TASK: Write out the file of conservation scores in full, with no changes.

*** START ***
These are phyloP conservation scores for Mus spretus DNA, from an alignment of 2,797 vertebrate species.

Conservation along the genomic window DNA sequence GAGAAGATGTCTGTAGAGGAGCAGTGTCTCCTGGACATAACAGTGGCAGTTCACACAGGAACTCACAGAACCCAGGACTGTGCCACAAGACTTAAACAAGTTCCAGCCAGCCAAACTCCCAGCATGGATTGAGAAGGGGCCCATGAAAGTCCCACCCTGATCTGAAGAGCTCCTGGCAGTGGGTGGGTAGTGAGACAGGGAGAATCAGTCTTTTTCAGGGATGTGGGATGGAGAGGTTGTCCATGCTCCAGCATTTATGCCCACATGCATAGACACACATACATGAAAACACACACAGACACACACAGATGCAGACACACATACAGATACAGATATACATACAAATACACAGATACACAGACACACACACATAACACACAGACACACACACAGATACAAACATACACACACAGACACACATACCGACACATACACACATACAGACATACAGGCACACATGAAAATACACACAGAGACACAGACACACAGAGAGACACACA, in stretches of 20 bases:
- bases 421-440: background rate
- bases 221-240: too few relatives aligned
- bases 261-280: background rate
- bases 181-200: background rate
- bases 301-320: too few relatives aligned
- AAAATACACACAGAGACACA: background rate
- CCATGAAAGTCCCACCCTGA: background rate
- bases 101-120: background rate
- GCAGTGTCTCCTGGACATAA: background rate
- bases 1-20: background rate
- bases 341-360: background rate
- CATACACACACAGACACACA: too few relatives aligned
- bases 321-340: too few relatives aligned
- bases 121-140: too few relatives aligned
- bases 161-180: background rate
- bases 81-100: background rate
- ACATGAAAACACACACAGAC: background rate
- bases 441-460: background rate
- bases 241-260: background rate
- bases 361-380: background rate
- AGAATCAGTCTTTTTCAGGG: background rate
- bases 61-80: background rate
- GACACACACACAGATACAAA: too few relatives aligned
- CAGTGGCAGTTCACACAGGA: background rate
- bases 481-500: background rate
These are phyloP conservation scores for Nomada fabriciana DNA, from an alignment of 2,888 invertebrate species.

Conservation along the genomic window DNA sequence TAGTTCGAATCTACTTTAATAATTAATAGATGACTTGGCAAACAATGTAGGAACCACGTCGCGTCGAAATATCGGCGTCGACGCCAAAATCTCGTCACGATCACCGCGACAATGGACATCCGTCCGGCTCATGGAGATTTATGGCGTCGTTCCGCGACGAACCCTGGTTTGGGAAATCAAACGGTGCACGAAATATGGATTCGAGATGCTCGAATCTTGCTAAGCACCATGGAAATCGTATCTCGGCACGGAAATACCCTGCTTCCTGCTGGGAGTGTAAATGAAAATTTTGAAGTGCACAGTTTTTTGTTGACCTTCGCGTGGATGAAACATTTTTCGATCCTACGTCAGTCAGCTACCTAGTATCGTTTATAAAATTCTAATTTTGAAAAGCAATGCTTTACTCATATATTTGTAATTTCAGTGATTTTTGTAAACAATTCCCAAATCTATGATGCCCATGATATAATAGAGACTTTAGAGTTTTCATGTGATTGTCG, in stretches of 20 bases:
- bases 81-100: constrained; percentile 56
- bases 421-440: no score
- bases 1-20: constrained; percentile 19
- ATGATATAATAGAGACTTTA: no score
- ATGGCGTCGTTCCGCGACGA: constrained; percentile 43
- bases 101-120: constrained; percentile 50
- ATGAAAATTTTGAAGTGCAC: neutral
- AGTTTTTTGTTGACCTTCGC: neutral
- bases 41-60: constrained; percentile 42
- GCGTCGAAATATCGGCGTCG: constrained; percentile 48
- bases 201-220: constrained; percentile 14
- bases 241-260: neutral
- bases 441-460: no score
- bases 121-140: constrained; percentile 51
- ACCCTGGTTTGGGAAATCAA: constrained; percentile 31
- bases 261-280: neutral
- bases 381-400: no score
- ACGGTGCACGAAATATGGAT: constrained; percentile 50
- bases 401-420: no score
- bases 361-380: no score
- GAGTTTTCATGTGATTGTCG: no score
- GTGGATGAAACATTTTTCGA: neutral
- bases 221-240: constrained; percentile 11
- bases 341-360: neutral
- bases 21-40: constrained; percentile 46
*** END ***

These are phyloP conservation scores for Mus spretus DNA, from an alignment of 2,797 vertebrate species.

Conservation along the genomic window DNA sequence GAGAAGATGTCTGTAGAGGAGCAGTGTCTCCTGGACATAACAGTGGCAGTTCACACAGGAACTCACAGAACCCAGGACTGTGCCACAAGACTTAAACAAGTTCCAGCCAGCCAAACTCCCAGCATGGATTGAGAAGGGGCCCATGAAAGTCCCACCCTGATCTGAAGAGCTCCTGGCAGTGGGTGGGTAGTGAGACAGGGAGAATCAGTCTTTTTCAGGGATGTGGGATGGAGAGGTTGTCCATGCTCCAGCATTTATGCCCACATGCATAGACACACATACATGAAAACACACACAGACACACACAGATGCAGACACACATACAGATACAGATATACATACAAATACACAGATACACAGACACACACACATAACACACAGACACACACACAGATACAAACATACACACACAGACACACATACCGACACATACACACATACAGACATACAGGCACACATGAAAATACACACAGAGACACAGACACACAGAGAGACACACA, in stretches of 20 bases:
- bases 421-440: background rate
- bases 221-240: too few relatives aligned
- bases 261-280: background rate
- bases 181-200: background rate
- bases 301-320: too few relatives aligned
- AAAATACACACAGAGACACA: background rate
- CCATGAAAGTCCCACCCTGA: background rate
- bases 101-120: background rate
- GCAGTGTCTCCTGGACATAA: background rate
- bases 1-20: background rate
- bases 341-360: background rate
- CATACACACACAGACACACA: too few relatives aligned
- bases 321-340: too few relatives aligned
- bases 121-140: too few relatives aligned
- bases 161-180: background rate
- bases 81-100: background rate
- ACATGAAAACACACACAGAC: background rate
- bases 441-460: background rate
- bases 241-260: background rate
- bases 361-380: background rate
- AGAATCAGTCTTTTTCAGGG: background rate
- bases 61-80: background rate
- GACACACACACAGATACAAA: too few relatives aligned
- CAGTGGCAGTTCACACAGGA: background rate
- bases 481-500: background rate
These are phyloP conservation scores for Nomada fabriciana DNA, from an alignment of 2,888 invertebrate species.

Conservation along the genomic window DNA sequence TAGTTCGAATCTACTTTAATAATTAATAGATGACTTGGCAAACAATGTAGGAACCACGTCGCGTCGAAATATCGGCGTCGACGCCAAAATCTCGTCACGATCACCGCGACAATGGACATCCGTCCGGCTCATGGAGATTTATGGCGTCGTTCCGCGACGAACCCTGGTTTGGGAAATCAAACGGTGCACGAAATATGGATTCGAGATGCTCGAATCTTGCTAAGCACCATGGAAATCGTATCTCGGCACGGAAATACCCTGCTTCCTGCTGGGAGTGTAAATGAAAATTTTGAAGTGCACAGTTTTTTGTTGACCTTCGCGTGGATGAAACATTTTTCGATCCTACGTCAGTCAGCTACCTAGTATCGTTTATAAAATTCTAATTTTGAAAAGCAATGCTTTACTCATATATTTGTAATTTCAGTGATTTTTGTAAACAATTCCCAAATCTATGATGCCCATGATATAATAGAGACTTTAGAGTTTTCATGTGATTGTCG, in stretches of 20 bases:
- bases 81-100: constrained; percentile 56
- bases 421-440: no score
- bases 1-20: constrained; percentile 19
- ATGATATAATAGAGACTTTA: no score
- ATGGCGTCGTTCCGCGACGA: constrained; percentile 43
- bases 101-120: constrained; percentile 50
- ATGAAAATTTTGAAGTGCAC: neutral
- AGTTTTTTGTTGACCTTCGC: neutral
- bases 41-60: constrained; percentile 42
- GCGTCGAAATATCGGCGTCG: constrained; percentile 48
- bases 201-220: constrained; percentile 14
- bases 241-260: neutral
- bases 441-460: no score
- bases 121-140: constrained; percentile 51
- ACCCTGGTTTGGGAAATCAA: constrained; percentile 31
- bases 261-280: neutral
- bases 381-400: no score
- ACGGTGCACGAAATATGGAT: constrained; percentile 50
- bases 401-420: no score
- bases 361-380: no score
- GAGTTTTCATGTGATTGTCG: no score
- GTGGATGAAACATTTTTCGA: neutral
- bases 221-240: constrained; percentile 11
- bases 341-360: neutral
- bases 21-40: constrained; percentile 46